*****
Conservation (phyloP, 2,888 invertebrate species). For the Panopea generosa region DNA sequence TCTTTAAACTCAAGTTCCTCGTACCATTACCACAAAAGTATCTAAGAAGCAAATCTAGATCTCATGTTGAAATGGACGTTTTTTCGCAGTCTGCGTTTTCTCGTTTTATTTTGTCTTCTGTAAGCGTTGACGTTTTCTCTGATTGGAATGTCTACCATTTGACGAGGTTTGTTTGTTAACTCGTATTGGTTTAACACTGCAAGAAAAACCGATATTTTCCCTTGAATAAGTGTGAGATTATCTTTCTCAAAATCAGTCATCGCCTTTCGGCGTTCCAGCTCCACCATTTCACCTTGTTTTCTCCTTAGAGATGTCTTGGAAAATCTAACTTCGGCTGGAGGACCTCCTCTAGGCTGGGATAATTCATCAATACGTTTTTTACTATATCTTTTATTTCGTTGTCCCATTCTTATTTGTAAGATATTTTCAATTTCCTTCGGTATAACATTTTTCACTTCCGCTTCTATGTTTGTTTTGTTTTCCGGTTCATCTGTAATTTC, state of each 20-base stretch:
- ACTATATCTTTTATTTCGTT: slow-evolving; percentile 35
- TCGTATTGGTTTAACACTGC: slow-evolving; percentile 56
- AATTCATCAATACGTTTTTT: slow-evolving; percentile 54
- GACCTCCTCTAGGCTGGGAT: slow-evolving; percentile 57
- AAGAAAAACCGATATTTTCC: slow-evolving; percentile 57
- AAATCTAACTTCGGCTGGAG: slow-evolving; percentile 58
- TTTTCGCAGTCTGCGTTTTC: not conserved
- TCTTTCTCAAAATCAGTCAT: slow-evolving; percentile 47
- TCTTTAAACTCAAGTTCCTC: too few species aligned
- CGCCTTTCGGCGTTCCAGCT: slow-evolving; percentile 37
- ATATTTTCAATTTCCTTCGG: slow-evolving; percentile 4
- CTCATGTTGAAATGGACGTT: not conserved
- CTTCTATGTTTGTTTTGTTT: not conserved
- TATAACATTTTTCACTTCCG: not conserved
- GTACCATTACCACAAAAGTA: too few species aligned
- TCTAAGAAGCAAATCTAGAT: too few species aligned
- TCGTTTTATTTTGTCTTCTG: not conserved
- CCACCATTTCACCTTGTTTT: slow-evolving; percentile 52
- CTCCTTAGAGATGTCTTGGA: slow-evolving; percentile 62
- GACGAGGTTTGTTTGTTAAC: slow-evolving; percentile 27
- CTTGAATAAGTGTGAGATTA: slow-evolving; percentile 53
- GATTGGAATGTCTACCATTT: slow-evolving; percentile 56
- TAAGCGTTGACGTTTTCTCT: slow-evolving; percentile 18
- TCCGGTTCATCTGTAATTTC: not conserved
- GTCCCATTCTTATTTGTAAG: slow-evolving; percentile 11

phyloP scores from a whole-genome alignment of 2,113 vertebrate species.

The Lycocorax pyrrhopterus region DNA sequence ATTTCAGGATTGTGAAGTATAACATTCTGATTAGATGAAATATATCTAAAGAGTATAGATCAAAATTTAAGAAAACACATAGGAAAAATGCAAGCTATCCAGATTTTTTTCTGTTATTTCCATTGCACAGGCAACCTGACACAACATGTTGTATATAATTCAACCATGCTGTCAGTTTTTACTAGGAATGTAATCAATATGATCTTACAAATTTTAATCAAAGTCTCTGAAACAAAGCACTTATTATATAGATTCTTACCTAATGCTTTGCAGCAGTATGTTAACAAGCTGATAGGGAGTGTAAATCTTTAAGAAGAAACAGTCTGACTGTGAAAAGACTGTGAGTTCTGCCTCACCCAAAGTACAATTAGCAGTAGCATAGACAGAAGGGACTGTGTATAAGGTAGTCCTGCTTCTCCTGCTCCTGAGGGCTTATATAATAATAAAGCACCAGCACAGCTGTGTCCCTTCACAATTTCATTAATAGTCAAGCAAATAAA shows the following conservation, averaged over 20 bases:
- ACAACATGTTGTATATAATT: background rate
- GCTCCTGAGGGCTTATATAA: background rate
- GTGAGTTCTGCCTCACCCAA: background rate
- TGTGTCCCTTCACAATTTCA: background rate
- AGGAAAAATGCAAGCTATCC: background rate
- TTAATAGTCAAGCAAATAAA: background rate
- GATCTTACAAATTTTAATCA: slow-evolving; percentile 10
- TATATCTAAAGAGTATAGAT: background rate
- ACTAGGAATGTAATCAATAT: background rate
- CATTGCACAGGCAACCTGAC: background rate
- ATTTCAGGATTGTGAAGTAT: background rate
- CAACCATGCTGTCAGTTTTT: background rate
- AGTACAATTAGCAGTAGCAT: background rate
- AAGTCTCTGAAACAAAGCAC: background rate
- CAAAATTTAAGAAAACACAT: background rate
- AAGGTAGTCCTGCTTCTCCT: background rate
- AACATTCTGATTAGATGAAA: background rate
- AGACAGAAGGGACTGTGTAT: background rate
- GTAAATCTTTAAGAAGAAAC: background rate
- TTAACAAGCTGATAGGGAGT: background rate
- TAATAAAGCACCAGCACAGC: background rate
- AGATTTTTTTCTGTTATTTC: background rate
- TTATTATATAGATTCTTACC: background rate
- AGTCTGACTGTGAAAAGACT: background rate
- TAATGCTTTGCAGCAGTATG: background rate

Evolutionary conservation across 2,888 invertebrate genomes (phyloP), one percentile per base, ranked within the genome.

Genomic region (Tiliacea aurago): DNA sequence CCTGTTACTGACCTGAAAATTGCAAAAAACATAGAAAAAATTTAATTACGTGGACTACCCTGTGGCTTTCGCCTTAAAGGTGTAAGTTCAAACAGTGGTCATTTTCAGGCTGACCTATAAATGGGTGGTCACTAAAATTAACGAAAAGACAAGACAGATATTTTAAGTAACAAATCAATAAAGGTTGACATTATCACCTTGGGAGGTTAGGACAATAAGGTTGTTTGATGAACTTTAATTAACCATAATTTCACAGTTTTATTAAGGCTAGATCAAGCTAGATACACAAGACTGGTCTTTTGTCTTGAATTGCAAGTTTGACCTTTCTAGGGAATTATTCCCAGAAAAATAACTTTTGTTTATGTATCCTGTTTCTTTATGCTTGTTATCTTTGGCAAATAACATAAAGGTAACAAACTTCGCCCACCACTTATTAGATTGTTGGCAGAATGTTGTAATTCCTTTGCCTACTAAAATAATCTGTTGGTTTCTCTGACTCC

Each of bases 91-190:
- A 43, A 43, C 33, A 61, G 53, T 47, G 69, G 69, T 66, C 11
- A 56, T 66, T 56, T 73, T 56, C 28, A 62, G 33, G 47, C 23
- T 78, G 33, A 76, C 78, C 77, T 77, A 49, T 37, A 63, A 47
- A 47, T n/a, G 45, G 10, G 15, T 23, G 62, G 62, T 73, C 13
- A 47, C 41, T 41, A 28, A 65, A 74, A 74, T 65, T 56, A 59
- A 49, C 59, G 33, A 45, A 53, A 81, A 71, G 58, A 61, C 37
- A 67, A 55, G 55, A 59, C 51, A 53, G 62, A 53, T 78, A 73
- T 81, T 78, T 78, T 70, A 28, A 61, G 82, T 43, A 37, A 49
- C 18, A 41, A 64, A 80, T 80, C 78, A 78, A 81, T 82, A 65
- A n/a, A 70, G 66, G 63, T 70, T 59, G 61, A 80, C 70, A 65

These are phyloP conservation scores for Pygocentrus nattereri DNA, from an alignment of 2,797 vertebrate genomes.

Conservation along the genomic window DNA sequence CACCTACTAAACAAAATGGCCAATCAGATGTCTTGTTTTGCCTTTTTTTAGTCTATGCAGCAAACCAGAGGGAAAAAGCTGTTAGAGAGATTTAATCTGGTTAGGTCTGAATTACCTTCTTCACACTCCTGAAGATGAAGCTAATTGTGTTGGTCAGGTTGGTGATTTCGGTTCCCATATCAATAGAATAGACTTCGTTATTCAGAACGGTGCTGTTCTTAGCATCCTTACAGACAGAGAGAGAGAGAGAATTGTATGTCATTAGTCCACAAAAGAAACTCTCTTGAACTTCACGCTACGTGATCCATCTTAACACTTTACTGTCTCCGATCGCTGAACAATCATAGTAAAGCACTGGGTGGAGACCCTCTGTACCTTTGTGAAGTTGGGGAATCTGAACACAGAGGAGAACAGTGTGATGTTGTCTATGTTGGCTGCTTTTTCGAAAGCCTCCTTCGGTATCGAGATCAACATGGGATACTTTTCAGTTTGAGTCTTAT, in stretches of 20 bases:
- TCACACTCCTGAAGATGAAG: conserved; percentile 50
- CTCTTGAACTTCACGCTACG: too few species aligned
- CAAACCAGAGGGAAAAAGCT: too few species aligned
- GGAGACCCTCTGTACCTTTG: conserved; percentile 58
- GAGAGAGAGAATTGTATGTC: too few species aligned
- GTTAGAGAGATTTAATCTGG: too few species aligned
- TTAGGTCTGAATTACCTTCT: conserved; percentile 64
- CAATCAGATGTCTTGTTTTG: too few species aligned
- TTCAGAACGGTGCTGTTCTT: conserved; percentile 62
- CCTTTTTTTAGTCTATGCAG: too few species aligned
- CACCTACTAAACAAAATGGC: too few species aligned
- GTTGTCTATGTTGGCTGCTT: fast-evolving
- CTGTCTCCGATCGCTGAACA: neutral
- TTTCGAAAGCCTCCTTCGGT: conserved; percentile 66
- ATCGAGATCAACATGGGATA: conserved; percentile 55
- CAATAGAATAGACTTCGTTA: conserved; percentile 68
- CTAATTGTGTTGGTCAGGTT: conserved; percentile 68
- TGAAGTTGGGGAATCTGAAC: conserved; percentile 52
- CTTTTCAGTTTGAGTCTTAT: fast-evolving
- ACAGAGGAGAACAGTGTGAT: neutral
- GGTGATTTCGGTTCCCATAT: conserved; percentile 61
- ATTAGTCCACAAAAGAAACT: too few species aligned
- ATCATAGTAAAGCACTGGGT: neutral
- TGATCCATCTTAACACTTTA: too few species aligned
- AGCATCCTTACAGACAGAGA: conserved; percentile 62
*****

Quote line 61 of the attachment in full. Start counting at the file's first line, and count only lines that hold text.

- A 47, C 41, T 41, A 28, A 65, A 74, A 74, T 65, T 56, A 59